Breaker Boxes and Breaker Types

MyiagrosMyiagros Registered User regular
I'm hoping someone knows enough about breaker boxes that you can help me out a bit.

I received a breaker box, maybe 25 years old, from my uncle but he disassembled everything before giving it to me and it looks like some parts are missing so it's near impossible to reassemble it and keep it up to code to pass the inspection. I was hoping to use the breakers still as there are 8 double breakers and about 20 single breakers which is more than enough to run everything in my house(I currently have 2 doubles and maybe 10 singles).

The problem I'm running into is the compatibility between breaker types. These ones are Commander BQL screw on type which appear to be compatible with QBH. Looking at local store stock though they list neither type. I would really like to avoid wasting all the breakers as there is probably $300 worth but I can't seem to find anything new that will fit them. If anyone has any ideas it would be very helpful before I go into Home Depot and start asking the "experts".

iRevert wrote: »
Because if you're going to attempt to squeeze that big black monster into your slot you will need to be able to take at least 12 inches or else you're going to have a bad time...
Steam: MyiagrosX27

Posts

  • AngelHedgieAngelHedgie Registered User regular
    You know how we say "talk to a lawyer" or "talk to a doctor"?

    You need to talk to a licensed electrician. Screwing this up could potentially kill you and your family by setting your house on fire.

    XBL: Nox Aeternum / PSN: NoxAeternum / NN:NoxAeternum / Steam: noxaeternum
    MrVyngaardDaenrisUsagichrishallett83NightDragonAl_watSkeithzagdrobNocrenschussbowenJulius
  • AiouaAioua Ora Occidens Ora OptimaRegistered User regular
    You know how we say "talk to a lawyer" or "talk to a doctor"?

    You need to talk to a licensed electrician. Screwing this up could potentially kill you and your family by setting your house on fire.

    Also what is even the end goal here?

    Are you going to be adding dozens circuits to your house? Individual breakers are so cheap that unless you're using all of these old breakers it hardly seems worth the savings.

    life's a game that you're bound to lose / like using a hammer to pound in screws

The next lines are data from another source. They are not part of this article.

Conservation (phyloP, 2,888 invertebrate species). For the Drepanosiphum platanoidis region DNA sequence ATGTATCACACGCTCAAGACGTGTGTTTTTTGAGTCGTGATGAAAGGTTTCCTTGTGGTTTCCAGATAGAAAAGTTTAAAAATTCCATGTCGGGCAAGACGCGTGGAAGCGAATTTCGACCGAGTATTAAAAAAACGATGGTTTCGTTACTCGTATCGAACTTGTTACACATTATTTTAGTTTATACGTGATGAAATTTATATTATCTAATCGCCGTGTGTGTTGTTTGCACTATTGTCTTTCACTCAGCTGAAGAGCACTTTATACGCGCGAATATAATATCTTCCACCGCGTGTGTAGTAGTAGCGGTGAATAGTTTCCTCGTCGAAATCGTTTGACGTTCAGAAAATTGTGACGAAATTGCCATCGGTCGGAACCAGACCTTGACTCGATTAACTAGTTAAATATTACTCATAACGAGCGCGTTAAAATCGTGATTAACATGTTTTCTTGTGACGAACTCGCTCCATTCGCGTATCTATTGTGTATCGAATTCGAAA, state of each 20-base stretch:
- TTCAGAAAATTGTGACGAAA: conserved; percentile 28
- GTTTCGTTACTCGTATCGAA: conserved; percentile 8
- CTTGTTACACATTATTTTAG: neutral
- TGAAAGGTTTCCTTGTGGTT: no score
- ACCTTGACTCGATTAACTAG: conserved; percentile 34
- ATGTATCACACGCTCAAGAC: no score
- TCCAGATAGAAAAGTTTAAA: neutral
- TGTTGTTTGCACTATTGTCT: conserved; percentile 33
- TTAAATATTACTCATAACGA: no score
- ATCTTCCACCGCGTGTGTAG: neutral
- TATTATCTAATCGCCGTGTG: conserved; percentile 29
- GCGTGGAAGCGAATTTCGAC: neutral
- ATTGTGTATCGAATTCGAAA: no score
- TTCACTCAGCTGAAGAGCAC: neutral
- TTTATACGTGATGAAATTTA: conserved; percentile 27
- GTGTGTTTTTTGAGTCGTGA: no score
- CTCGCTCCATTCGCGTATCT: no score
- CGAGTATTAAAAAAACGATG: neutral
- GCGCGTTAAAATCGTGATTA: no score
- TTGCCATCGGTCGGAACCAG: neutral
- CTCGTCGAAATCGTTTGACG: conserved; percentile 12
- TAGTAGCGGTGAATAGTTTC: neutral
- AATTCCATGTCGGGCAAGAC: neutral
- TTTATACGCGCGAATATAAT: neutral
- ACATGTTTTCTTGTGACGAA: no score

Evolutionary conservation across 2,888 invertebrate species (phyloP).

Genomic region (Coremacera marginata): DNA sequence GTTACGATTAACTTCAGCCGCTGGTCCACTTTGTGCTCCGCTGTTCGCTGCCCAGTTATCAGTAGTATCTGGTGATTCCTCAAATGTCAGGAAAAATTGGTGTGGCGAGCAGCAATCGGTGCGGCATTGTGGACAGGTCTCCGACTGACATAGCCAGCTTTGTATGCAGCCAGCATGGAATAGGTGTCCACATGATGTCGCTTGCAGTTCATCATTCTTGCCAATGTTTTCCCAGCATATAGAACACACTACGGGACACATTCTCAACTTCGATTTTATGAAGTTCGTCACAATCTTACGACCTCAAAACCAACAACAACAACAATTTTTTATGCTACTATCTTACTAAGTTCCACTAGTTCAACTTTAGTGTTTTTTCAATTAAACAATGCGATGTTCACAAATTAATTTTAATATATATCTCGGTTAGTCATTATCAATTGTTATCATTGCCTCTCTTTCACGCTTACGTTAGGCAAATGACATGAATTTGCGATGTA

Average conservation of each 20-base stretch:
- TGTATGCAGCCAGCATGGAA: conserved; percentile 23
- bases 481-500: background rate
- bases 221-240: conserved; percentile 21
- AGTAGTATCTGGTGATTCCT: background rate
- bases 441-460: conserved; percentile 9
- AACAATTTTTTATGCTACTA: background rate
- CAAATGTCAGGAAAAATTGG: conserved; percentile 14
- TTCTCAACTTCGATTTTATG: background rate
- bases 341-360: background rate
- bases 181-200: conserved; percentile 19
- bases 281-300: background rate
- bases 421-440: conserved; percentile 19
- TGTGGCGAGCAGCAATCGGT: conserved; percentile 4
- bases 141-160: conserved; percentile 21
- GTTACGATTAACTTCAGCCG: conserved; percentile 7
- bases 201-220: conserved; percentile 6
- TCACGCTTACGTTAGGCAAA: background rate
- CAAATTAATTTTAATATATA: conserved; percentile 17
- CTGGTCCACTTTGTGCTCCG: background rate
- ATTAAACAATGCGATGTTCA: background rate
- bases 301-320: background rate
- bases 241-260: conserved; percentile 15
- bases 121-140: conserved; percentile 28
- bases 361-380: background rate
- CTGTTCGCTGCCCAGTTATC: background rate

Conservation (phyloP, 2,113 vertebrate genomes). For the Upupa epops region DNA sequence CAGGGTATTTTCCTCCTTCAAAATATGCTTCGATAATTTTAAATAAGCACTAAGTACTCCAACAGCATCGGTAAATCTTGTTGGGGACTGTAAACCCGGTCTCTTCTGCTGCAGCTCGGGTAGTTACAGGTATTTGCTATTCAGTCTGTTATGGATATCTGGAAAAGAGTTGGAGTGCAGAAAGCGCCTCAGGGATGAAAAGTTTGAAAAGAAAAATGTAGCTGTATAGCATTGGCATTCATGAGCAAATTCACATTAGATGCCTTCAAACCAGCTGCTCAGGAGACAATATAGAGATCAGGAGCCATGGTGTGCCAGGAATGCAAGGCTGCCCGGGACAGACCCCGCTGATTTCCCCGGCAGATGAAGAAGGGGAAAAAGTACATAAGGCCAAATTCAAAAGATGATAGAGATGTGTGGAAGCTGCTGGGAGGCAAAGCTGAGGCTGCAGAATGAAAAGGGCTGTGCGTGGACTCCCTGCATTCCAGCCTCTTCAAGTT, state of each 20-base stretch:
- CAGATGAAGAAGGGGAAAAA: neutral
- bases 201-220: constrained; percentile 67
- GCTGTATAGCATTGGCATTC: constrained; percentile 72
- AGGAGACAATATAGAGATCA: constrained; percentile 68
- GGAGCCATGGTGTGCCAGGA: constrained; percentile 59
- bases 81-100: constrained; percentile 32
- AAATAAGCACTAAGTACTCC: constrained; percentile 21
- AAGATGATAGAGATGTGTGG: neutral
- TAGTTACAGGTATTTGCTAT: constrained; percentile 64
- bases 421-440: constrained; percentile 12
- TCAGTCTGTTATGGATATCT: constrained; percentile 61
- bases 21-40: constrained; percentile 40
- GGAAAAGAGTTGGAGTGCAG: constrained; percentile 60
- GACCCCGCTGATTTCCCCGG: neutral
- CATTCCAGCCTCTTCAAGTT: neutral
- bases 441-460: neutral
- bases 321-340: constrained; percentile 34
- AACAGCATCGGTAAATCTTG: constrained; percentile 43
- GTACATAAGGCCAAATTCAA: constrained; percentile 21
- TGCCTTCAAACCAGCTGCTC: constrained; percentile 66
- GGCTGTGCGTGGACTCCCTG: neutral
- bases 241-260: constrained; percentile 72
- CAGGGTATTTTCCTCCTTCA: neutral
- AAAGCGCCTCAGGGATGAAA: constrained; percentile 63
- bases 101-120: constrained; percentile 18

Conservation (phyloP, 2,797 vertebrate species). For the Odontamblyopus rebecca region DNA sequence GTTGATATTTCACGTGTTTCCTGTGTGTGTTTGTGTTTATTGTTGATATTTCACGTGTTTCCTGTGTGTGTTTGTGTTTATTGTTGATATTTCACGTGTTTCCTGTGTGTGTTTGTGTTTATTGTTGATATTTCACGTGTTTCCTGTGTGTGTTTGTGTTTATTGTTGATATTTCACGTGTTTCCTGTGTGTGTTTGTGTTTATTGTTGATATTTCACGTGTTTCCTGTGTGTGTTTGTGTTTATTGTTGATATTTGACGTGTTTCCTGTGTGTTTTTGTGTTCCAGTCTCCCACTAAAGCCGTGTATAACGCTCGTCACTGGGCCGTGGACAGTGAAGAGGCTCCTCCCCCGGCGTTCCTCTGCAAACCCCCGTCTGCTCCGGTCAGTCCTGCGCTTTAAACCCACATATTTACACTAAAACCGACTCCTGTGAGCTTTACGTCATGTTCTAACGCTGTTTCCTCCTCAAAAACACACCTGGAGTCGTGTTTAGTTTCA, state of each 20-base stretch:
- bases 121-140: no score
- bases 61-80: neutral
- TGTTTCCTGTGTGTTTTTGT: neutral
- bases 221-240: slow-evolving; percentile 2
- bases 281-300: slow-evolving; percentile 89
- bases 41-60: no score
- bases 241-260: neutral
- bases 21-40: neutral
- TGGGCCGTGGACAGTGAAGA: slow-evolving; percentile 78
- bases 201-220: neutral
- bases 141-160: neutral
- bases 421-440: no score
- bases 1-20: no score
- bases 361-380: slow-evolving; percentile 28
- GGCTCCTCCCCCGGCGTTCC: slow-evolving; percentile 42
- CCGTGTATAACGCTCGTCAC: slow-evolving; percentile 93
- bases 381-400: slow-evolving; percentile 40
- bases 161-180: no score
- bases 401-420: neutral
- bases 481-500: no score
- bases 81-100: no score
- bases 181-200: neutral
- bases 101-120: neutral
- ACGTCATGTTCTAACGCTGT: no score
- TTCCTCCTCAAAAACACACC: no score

fuck up once and you break your thumb / if you're happy at all then you're god damn dumb
    that's right we're on a fucked up cruise / God is dead but at least we have booze
    bad things happen, no one knows why / the sun burns out and everyone dies
    MrVyngaardAngelHedgiechrishallett83Al_watUsagizagdrobNocrenbowen
  • Al_watAl_wat Registered User regular
    yeah my advice is dont fuck around

    the idea of utilizing an "old used breaker box" or any of its old, used components just raises all sorts of alarms in my head

    take this from someone who as part of their job operates breakers over 4000v with megawatt loads

    don't fuck around with that shit

    Julius
  • ScarlettScarlett Registered User new member
    I work in a cubicle, and I'd like to cover my desktop with something less soulless. I Googled things like "contact paper" "how to remove contact paper" "easily removable contact paper" etc. It seems like there are at least two kinds of contact paper - one kind that needs heat and solvents to remove, and one kind that peels off easily (or at least claims to), with no keywords that distinguish between the two. I also get the impression that people use the terms "contact paper" "shelf liner" and "vinyl decals" interchangeably. I'm looking for something that's easily removable after months or years, won't leave residue, and is inexpensive. I'm not sure if that combination actually exists, mind you :)

    DARLA
    Maguano
  • MyiagrosMyiagros Registered User regular